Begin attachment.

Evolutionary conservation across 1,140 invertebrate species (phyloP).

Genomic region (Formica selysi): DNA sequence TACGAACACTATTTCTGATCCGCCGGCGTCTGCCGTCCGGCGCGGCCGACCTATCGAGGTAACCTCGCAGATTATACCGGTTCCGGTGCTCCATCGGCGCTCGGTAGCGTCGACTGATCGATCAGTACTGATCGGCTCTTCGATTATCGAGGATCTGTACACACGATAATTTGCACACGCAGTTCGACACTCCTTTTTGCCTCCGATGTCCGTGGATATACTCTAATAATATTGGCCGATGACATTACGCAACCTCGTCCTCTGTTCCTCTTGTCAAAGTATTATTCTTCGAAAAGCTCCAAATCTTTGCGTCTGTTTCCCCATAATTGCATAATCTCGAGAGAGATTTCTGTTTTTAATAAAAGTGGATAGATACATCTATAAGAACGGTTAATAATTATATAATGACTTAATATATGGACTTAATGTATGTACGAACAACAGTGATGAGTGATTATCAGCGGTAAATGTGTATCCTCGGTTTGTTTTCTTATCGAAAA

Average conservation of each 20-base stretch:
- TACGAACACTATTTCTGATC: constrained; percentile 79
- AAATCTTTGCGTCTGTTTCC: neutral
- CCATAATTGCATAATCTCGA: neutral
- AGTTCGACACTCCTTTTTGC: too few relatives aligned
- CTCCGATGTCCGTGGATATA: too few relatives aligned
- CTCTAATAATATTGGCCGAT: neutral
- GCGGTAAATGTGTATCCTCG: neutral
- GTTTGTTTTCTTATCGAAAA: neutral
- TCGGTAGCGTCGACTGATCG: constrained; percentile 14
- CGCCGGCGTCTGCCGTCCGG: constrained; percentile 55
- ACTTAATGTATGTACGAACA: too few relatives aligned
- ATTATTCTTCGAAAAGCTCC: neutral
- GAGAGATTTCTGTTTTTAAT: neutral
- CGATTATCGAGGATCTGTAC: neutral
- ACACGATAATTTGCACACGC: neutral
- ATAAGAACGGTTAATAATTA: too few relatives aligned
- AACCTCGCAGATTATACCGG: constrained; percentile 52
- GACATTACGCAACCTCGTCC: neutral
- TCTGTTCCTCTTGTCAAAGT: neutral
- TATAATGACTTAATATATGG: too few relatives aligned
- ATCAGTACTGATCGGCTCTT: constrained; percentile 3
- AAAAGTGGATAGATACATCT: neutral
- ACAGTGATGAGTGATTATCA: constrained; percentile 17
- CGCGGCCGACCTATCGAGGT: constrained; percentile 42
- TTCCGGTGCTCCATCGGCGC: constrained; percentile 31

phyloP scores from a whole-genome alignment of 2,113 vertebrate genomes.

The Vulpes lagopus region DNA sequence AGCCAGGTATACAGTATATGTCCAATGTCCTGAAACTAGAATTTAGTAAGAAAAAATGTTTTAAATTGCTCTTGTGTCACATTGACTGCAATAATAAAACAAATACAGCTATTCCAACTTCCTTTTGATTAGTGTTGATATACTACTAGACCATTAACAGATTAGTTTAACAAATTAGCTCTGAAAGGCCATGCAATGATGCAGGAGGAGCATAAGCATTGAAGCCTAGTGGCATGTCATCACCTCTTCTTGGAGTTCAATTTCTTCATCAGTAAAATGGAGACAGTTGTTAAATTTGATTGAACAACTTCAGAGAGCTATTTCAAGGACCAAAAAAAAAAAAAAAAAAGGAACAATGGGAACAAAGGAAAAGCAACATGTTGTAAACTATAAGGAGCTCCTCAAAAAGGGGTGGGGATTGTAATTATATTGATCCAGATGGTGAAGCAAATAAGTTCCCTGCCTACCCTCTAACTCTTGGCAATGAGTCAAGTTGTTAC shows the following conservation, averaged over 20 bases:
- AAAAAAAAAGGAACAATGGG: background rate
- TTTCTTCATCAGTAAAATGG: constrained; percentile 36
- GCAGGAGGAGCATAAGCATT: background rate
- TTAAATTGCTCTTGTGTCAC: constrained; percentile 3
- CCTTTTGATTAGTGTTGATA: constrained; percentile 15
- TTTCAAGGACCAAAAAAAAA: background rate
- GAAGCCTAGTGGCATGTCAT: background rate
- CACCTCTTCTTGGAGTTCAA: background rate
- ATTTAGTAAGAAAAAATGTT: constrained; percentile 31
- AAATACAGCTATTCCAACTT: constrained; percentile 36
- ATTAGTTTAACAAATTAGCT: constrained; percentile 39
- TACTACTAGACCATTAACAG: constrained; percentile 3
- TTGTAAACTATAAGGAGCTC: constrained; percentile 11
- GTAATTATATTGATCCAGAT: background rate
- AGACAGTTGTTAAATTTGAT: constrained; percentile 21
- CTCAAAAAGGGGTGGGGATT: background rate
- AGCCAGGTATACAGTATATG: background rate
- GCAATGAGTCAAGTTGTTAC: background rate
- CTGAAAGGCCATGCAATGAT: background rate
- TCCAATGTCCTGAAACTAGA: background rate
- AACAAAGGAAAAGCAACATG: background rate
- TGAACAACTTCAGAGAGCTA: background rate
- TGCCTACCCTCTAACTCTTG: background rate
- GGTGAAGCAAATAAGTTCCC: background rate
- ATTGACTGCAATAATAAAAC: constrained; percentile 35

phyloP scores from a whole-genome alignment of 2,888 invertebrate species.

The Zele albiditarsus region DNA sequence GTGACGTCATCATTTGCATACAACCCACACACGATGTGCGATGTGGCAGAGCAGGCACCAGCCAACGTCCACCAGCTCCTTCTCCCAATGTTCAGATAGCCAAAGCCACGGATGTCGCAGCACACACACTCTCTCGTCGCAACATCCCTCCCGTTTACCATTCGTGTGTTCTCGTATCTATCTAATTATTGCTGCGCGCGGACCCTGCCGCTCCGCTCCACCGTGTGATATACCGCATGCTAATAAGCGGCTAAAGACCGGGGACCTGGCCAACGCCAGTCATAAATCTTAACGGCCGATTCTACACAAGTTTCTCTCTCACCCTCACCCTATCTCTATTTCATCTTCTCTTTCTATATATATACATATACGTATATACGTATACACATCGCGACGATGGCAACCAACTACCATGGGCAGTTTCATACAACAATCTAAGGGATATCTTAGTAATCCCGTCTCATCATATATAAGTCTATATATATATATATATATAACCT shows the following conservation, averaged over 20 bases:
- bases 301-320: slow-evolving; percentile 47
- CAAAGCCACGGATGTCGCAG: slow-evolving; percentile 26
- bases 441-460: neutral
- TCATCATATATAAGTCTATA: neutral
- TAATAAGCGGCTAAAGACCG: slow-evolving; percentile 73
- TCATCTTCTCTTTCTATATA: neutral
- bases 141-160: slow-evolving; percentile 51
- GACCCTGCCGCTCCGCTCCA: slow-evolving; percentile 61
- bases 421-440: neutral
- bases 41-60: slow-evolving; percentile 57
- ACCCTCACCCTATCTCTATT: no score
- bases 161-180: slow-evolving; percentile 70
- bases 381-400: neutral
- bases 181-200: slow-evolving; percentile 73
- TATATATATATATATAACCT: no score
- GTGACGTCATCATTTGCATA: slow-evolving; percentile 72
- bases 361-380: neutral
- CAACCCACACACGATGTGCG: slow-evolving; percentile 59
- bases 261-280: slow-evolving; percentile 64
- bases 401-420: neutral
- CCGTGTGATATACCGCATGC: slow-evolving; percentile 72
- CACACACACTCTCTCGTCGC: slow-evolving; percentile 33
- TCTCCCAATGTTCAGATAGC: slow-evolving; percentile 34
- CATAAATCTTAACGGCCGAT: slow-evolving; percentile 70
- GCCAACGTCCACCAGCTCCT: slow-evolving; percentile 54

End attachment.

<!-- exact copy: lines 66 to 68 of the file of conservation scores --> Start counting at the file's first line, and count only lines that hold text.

- bases 421-440: neutral
- bases 41-60: slow-evolving; percentile 57
- ACCCTCACCCTATCTCTATT: no score